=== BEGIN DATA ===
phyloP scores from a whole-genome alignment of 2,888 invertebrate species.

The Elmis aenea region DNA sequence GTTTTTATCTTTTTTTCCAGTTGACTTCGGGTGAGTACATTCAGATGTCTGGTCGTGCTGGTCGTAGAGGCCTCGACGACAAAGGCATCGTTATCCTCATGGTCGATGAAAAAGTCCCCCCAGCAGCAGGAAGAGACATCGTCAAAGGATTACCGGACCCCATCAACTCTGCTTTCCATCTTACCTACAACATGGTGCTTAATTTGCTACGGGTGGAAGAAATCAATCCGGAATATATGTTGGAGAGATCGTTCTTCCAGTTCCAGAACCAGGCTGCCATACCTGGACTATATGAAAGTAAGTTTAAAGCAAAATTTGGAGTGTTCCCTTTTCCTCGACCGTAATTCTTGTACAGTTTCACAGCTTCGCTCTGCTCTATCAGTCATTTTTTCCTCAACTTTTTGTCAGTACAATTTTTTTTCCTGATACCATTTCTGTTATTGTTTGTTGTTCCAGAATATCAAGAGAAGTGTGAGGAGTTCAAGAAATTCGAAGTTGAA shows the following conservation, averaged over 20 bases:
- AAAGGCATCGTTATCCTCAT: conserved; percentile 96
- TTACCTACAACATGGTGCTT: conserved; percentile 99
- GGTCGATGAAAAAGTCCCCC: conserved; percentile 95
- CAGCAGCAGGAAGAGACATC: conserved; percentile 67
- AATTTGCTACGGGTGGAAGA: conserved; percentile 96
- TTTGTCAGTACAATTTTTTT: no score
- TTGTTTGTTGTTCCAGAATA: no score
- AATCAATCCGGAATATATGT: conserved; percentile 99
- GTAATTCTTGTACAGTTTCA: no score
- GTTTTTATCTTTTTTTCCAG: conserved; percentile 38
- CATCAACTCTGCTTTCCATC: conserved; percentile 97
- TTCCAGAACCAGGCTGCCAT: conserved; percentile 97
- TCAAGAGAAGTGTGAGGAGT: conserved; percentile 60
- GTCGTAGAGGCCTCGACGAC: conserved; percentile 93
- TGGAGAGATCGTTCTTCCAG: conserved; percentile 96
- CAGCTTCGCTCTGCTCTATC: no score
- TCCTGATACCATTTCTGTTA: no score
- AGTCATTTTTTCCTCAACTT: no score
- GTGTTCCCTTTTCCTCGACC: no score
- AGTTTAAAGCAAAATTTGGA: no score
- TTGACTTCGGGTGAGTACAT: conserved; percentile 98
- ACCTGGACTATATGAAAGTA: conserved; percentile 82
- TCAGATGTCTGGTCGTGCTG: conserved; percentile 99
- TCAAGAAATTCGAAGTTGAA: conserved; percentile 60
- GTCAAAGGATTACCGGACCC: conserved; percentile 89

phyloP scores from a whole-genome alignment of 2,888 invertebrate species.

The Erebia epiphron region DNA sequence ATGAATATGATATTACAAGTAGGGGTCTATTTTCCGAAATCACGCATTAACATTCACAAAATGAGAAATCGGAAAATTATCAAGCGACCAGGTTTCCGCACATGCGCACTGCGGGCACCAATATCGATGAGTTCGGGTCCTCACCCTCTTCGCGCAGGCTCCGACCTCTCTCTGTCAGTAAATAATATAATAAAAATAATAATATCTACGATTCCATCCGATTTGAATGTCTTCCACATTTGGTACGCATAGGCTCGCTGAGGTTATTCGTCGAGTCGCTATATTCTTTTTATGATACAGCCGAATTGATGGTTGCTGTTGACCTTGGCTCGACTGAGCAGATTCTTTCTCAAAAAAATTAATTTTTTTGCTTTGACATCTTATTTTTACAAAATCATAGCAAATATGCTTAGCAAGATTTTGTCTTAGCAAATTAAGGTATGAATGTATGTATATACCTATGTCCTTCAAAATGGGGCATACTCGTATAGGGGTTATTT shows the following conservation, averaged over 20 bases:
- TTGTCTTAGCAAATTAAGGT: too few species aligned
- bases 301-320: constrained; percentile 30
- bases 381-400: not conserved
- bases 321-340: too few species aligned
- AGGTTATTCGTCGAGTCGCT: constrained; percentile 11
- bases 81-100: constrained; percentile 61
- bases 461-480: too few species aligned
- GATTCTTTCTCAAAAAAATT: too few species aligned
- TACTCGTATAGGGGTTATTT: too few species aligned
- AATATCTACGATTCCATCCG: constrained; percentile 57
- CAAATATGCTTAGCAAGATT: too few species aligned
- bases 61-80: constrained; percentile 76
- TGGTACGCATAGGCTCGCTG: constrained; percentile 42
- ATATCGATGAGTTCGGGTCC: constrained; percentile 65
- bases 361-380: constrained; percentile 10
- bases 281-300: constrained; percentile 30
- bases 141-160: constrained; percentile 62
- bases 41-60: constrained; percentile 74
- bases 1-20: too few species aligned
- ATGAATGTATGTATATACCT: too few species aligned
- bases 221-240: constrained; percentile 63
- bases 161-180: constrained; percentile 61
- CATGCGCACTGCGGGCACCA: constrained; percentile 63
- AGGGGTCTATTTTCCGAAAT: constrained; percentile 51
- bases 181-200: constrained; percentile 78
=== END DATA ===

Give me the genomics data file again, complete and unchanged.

phyloP scores from a whole-genome alignment of 2,888 invertebrate species.

The Elmis aenea region DNA sequence GTTTTTATCTTTTTTTCCAGTTGACTTCGGGTGAGTACATTCAGATGTCTGGTCGTGCTGGTCGTAGAGGCCTCGACGACAAAGGCATCGTTATCCTCATGGTCGATGAAAAAGTCCCCCCAGCAGCAGGAAGAGACATCGTCAAAGGATTACCGGACCCCATCAACTCTGCTTTCCATCTTACCTACAACATGGTGCTTAATTTGCTACGGGTGGAAGAAATCAATCCGGAATATATGTTGGAGAGATCGTTCTTCCAGTTCCAGAACCAGGCTGCCATACCTGGACTATATGAAAGTAAGTTTAAAGCAAAATTTGGAGTGTTCCCTTTTCCTCGACCGTAATTCTTGTACAGTTTCACAGCTTCGCTCTGCTCTATCAGTCATTTTTTCCTCAACTTTTTGTCAGTACAATTTTTTTTCCTGATACCATTTCTGTTATTGTTTGTTGTTCCAGAATATCAAGAGAAGTGTGAGGAGTTCAAGAAATTCGAAGTTGAA shows the following conservation, averaged over 20 bases:
- AAAGGCATCGTTATCCTCAT: conserved; percentile 96
- TTACCTACAACATGGTGCTT: conserved; percentile 99
- GGTCGATGAAAAAGTCCCCC: conserved; percentile 95
- CAGCAGCAGGAAGAGACATC: conserved; percentile 67
- AATTTGCTACGGGTGGAAGA: conserved; percentile 96
- TTTGTCAGTACAATTTTTTT: no score
- TTGTTTGTTGTTCCAGAATA: no score
- AATCAATCCGGAATATATGT: conserved; percentile 99
- GTAATTCTTGTACAGTTTCA: no score
- GTTTTTATCTTTTTTTCCAG: conserved; percentile 38
- CATCAACTCTGCTTTCCATC: conserved; percentile 97
- TTCCAGAACCAGGCTGCCAT: conserved; percentile 97
- TCAAGAGAAGTGTGAGGAGT: conserved; percentile 60
- GTCGTAGAGGCCTCGACGAC: conserved; percentile 93
- TGGAGAGATCGTTCTTCCAG: conserved; percentile 96
- CAGCTTCGCTCTGCTCTATC: no score
- TCCTGATACCATTTCTGTTA: no score
- AGTCATTTTTTCCTCAACTT: no score
- GTGTTCCCTTTTCCTCGACC: no score
- AGTTTAAAGCAAAATTTGGA: no score
- TTGACTTCGGGTGAGTACAT: conserved; percentile 98
- ACCTGGACTATATGAAAGTA: conserved; percentile 82
- TCAGATGTCTGGTCGTGCTG: conserved; percentile 99
- TCAAGAAATTCGAAGTTGAA: conserved; percentile 60
- GTCAAAGGATTACCGGACCC: conserved; percentile 89

phyloP scores from a whole-genome alignment of 2,888 invertebrate species.

The Erebia epiphron region DNA sequence ATGAATATGATATTACAAGTAGGGGTCTATTTTCCGAAATCACGCATTAACATTCACAAAATGAGAAATCGGAAAATTATCAAGCGACCAGGTTTCCGCACATGCGCACTGCGGGCACCAATATCGATGAGTTCGGGTCCTCACCCTCTTCGCGCAGGCTCCGACCTCTCTCTGTCAGTAAATAATATAATAAAAATAATAATATCTACGATTCCATCCGATTTGAATGTCTTCCACATTTGGTACGCATAGGCTCGCTGAGGTTATTCGTCGAGTCGCTATATTCTTTTTATGATACAGCCGAATTGATGGTTGCTGTTGACCTTGGCTCGACTGAGCAGATTCTTTCTCAAAAAAATTAATTTTTTTGCTTTGACATCTTATTTTTACAAAATCATAGCAAATATGCTTAGCAAGATTTTGTCTTAGCAAATTAAGGTATGAATGTATGTATATACCTATGTCCTTCAAAATGGGGCATACTCGTATAGGGGTTATTT shows the following conservation, averaged over 20 bases:
- TTGTCTTAGCAAATTAAGGT: too few species aligned
- bases 301-320: constrained; percentile 30
- bases 381-400: not conserved
- bases 321-340: too few species aligned
- AGGTTATTCGTCGAGTCGCT: constrained; percentile 11
- bases 81-100: constrained; percentile 61
- bases 461-480: too few species aligned
- GATTCTTTCTCAAAAAAATT: too few species aligned
- TACTCGTATAGGGGTTATTT: too few species aligned
- AATATCTACGATTCCATCCG: constrained; percentile 57
- CAAATATGCTTAGCAAGATT: too few species aligned
- bases 61-80: constrained; percentile 76
- TGGTACGCATAGGCTCGCTG: constrained; percentile 42
- ATATCGATGAGTTCGGGTCC: constrained; percentile 65
- bases 361-380: constrained; percentile 10
- bases 281-300: constrained; percentile 30
- bases 141-160: constrained; percentile 62
- bases 41-60: constrained; percentile 74
- bases 1-20: too few species aligned
- ATGAATGTATGTATATACCT: too few species aligned
- bases 221-240: constrained; percentile 63
- bases 161-180: constrained; percentile 61
- CATGCGCACTGCGGGCACCA: constrained; percentile 63
- AGGGGTCTATTTTCCGAAAT: constrained; percentile 51
- bases 181-200: constrained; percentile 78